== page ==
One Activist’s Theory Of Historic Preservation: “Do Shit And Make It Work”

 

Joel Spivak | Joseph G. Brin © 2013

Joel H. Spivak | Photo: Joseph G. Brin © 2013

The longtime architect, local historian, and activist Joel Spivak sits at the evening meeting table with a convivial bunch of old Jewish guys discussing the revival and restoration of one of the last remaining Orthodox synagogues in South Philadelphia, Shivtei Yeshuron, a place I reported on last year.

Between home-pickled herring, toasted bagels and shots of clear, cold vodka, a Jewish lawyer, doctor, professor, architect, mural tour guide, businessman (the young host and his wife), the congregation president and an equally committed and thoughtful Irish Catholic Buddhist building developer bandy about ideas.

Shivtei Yeshuron | Photo: Peter Woodall

Shivtei Yeshuron | Photo: Peter Woodall

Their goal is to bring back the once vibrant rowhouse congregation as a 21st century variant–flexible enough to serve as a Hidden City Festival site this spring. Spivak and Kevin Gillen, the developer, volunteer to do a safety code review of the aged synagogue in preparation for the visiting public.

It’s this kind of ad hoc assortment of personalities and skills that Spivak has so often found himself in the middle of throughout the years, making things happen where others see no hope or possibility. Always with “50 different projects going on,” he no longer tracks the countless, spontaneous community efforts he’s been engaged in.

Shivtei Yeshuron | Photo: Peter Woodall

Shivtei Yeshuron | Photo: Peter Woodall

Spivak has some very creative, and as he says, “socialist,” ideas about how you can save old buildings, gaining some control of your neighborhood’s destiny. You and your neighbors join properties as collateral, buy a threatened building and, thus, begin to shape the future. But it’s not just about nice, old buildings.

Spivak working | Joseph G. Brin © 2013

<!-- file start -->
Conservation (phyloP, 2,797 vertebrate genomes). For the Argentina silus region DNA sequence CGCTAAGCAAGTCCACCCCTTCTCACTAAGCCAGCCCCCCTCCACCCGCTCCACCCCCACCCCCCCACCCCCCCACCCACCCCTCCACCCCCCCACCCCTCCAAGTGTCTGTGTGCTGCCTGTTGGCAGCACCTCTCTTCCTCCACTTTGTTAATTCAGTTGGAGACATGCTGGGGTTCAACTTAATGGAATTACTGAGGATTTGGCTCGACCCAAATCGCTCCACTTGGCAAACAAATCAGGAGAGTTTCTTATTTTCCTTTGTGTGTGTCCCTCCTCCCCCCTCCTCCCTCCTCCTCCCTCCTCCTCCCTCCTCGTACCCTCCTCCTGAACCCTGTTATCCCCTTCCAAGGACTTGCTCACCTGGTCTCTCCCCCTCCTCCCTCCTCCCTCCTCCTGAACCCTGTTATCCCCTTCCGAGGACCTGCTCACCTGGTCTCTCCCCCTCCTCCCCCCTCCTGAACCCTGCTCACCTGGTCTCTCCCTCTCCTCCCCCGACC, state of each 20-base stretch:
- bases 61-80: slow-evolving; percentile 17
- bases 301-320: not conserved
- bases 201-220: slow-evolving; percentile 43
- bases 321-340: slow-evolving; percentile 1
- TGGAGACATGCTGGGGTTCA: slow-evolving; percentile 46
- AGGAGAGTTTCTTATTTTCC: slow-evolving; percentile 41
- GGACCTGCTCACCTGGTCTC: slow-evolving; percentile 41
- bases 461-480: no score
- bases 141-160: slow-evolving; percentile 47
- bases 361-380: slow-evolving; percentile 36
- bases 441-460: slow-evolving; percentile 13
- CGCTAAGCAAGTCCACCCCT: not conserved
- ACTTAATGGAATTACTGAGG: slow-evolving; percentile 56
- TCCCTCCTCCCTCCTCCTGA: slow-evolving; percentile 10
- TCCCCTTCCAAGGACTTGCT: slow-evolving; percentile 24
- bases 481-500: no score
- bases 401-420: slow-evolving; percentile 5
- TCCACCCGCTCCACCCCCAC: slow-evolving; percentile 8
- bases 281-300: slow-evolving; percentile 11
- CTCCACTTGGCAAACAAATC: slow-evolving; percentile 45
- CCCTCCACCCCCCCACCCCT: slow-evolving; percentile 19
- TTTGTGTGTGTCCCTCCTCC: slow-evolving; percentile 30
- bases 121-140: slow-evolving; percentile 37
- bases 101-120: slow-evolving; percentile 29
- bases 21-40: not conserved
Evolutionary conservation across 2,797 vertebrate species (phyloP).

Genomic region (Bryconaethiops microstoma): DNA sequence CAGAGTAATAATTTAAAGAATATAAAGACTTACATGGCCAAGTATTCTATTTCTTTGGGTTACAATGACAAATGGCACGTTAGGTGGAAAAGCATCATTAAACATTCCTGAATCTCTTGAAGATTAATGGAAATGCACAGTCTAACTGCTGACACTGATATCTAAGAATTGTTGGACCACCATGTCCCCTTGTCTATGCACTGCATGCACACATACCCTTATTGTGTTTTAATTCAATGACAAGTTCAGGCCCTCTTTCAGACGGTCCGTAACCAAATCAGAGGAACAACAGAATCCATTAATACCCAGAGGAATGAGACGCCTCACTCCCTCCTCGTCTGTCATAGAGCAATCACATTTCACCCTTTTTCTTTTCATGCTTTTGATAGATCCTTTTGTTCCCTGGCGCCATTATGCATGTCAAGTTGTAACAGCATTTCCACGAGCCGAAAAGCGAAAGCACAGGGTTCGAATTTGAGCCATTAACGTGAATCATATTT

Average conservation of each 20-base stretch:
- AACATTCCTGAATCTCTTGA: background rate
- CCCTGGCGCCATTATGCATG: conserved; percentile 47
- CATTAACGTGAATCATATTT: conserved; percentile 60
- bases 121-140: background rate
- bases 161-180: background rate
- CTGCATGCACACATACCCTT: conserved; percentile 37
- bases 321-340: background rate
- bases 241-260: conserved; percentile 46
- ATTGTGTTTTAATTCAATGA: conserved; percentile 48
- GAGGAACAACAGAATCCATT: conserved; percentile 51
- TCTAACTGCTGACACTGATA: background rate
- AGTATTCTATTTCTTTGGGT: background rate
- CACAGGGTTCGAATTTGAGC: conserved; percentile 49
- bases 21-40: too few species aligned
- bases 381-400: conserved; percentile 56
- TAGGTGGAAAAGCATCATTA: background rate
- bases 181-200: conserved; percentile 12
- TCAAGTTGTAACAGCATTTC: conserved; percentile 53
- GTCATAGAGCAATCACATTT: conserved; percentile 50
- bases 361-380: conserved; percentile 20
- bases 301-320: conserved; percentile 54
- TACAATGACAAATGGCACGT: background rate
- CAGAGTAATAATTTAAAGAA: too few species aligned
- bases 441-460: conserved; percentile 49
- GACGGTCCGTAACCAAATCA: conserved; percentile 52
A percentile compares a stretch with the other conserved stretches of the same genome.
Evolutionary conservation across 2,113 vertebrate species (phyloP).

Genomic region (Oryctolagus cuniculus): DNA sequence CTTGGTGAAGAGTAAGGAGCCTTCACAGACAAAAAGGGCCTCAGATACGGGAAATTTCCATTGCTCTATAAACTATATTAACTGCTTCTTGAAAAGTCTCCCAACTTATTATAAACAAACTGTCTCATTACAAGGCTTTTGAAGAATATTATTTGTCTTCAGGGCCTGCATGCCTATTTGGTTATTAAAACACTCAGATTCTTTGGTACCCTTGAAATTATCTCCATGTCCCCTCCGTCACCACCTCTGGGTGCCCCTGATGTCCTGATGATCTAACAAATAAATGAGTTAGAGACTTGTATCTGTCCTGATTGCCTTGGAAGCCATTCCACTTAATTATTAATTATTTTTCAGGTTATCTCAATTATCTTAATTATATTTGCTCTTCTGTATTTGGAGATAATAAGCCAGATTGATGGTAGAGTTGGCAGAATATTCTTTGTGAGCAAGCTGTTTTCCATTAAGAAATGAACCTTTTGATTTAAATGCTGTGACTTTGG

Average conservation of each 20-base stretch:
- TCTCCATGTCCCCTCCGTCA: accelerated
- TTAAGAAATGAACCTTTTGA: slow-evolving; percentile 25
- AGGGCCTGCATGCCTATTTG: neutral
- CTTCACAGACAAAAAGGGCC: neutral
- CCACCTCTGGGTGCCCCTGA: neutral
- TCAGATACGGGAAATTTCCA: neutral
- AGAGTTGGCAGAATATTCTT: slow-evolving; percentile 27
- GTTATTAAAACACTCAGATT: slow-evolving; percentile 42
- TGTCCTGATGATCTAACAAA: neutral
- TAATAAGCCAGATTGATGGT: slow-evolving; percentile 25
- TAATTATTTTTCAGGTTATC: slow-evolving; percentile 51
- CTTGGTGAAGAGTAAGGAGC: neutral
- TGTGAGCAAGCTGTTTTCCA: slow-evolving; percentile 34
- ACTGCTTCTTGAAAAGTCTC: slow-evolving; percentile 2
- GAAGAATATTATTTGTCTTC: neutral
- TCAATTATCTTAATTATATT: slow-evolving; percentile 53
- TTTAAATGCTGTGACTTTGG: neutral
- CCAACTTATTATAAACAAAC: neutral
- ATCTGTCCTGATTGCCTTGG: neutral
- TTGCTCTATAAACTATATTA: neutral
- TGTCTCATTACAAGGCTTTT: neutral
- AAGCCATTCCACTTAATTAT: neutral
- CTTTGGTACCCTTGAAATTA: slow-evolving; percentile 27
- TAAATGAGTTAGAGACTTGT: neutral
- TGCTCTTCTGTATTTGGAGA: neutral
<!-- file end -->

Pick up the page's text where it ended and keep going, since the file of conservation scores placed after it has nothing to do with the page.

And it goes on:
Spivak making connections | Photo: Joseph G. Brin © 2013

“I see opportunities to make something beautiful out of something that’s busted up,” he says.“I created a little league baseball team at a housing project, rebuilt an abandoned city playground for them to play on, built a community center in North Philly at 17th and Tioga Streets in an abandoned supermarket, planted trees and built a park on Bainbridge Street where it was just dirt and dog shit and more,” Spivak says.

In 1957, when he was 17 years old, Spivak went out and bought an old Corvette. His father, a baseball pitcher and gambler, ran a not-too-successful shop on Spring Garden selling auto parts. Spivak cut the Corvette into pieces to learn how it was put together and transformed it into a new custom model. The Olney High School dropout made some $500 per week fixing and customizing cars before others caught on and did it for themselves. He says he became wealthy within a year and, for a fleeting time, supported his parents, friends, and others.

Joel and car

Spivak has never felt the sting of poverty. He ascribes this to the Old World values of his immigrant grandfather. A religious Jew, his grandfather told him religion is “between you and God.” Spivak would have to figure out for himself what God would want. He determined it meant “doing nice things and being a good person.”